2 killed, dozens injured in Boeing 777 crash at SFO

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SAN FRANCISCO, Calif. —

An investigation continues in the Boeing 777 crash at San Francisco International Airport that killed two people and injured dozens of people on Saturday.

Fire Chief Joanne Hayes-White said at a news conference outside San Francisco General Hospital Sunday the two 16-year-old girls who died were found on either side of the plane near the "front middle." Investigators are determining whether they were alive or dead when rescuers reached the scene. Chinese state media revealed that the two killed were Chinese citizens, Ye Mengyuan and Wang Linjia.

Hayes-White said first responders told her they saw people at the edge of the bay dousing themselves with water, possibly to cool burn injuries.

The Asiana Airlines plane crashed while it was landing Saturday just before noon.

A video clip posted to YouTube showed smoke coming from a jet on the tarmac.

Here's one of the videos taken from the airport: 

http://www.youtube.com/watch?v=0dFtmSybpuw&feature=youtu.be

Crews responded to the site of the crash, and fire trucks sprayed a white fire retardant on the wreckage.

Television footage showed the top of the fuselage was burned away and the entire tail was gone. One engine appeared to have broken away. Pieces of the tail were strewn about the runway. Emergency responders could be seen walking inside the burned-out wreckage.

During a news conference at the airport Saturday, officials said there were 291 passengers and 16 crew members on board the plane. Of the 291 passengers on board, 141 were Chinese. At least 70 Chinese students and teachers were on the plane heading to summer camps, according to education authorities in China.

There were 182 people taken to nine Bay Area hospitals, and among the 182, 49 were in serious condition. There were 123 other people on board the plane who were found at the airport terminal, and they were not hurt.

It wasn't immediately clear what happened to the plane as it was landing, but some eyewitnesses described the aircraft doing a cartwheel and others said that it appeared to sway back and forth kicking up dust. Many said the tail fell off.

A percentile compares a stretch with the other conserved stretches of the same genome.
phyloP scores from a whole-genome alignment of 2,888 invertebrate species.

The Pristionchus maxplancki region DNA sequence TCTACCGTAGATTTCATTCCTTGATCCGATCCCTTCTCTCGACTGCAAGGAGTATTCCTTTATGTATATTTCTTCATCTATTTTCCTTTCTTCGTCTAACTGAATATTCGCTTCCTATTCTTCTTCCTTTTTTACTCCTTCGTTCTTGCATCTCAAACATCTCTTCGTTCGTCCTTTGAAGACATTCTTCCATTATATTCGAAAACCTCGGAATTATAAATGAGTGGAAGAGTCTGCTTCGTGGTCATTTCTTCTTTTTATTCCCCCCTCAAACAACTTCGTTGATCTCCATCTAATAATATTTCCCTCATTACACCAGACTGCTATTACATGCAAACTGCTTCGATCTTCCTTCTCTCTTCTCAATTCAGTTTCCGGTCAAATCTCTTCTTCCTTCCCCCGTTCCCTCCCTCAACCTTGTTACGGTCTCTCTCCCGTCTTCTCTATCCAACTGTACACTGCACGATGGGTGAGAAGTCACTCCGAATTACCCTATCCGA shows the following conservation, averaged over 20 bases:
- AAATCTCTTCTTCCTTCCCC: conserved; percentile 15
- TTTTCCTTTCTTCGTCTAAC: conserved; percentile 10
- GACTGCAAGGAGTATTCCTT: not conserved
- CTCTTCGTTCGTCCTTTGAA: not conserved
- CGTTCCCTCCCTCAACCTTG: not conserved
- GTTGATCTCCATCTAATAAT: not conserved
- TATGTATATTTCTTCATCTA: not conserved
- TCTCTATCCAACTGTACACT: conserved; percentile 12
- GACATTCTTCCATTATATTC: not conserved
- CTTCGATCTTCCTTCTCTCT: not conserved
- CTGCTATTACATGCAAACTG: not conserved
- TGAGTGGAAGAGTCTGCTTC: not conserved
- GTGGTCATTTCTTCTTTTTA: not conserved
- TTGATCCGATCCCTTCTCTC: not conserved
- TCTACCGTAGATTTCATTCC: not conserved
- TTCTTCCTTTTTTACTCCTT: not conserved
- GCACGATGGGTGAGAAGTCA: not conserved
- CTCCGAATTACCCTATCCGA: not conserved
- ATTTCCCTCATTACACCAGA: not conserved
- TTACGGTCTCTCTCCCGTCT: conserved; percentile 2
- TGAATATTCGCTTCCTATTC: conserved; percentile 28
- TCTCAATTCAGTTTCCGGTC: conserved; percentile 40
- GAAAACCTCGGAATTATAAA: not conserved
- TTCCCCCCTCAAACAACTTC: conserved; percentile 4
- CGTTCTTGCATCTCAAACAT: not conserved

A witness told KIRO 7 Eyewitness News sister station KTVU just before 11:30 a.m., the plane was just about to land when the tail of the plane came off.

"I saw the plane sort of flip up and then a little bit later, it exploded," said eyewitness Mike Murphy.

The National Transportation Safety Board is investigating the crash, and NTSB Chairwoman Deborah Hersman would head the team.

Boeing released a statement after the crash:

"Boeing extends its deepest condolences to the families and friends of those who perished in the Asiana Airlines Flight 214 accident in San Francisco, as well as its wishes for the recovery of the injured.

Boeing will join the U.S. National Transportation Safety Board at their request to provide technical assistance to their investigation.

In accordance with the international protocol governing aviation accident investigations, all inquiries about the investigation must be directed to the NTSB."

Officials with Sea-Tac Airport said five international flights headed to SFO were diverted to Sea-Tac on Saturday.

Numerous other flights headed to San Francisco were diverted to other airports. According to officials at SFO, runways were closed but two later reopened Saturday afternoon.

The 777-200 is a long-range plane from Boeing. The twin-engine aircraft is one of the world's most popular long-distance planes, often used for flights of 12 hours or more, from one continent to another. The airline's website says its 777s can carry between 246 to 300 passengers.

Asiana is a South Korean airline, second in size to national carrier Korean Air. It has recently tried to expand its presence in the United States, and joined the Star Alliance, which is anchored in the U.S. by United Airlines.

Asiana Airlines officials said it will continue to cooperate fully with the investigation of the crash.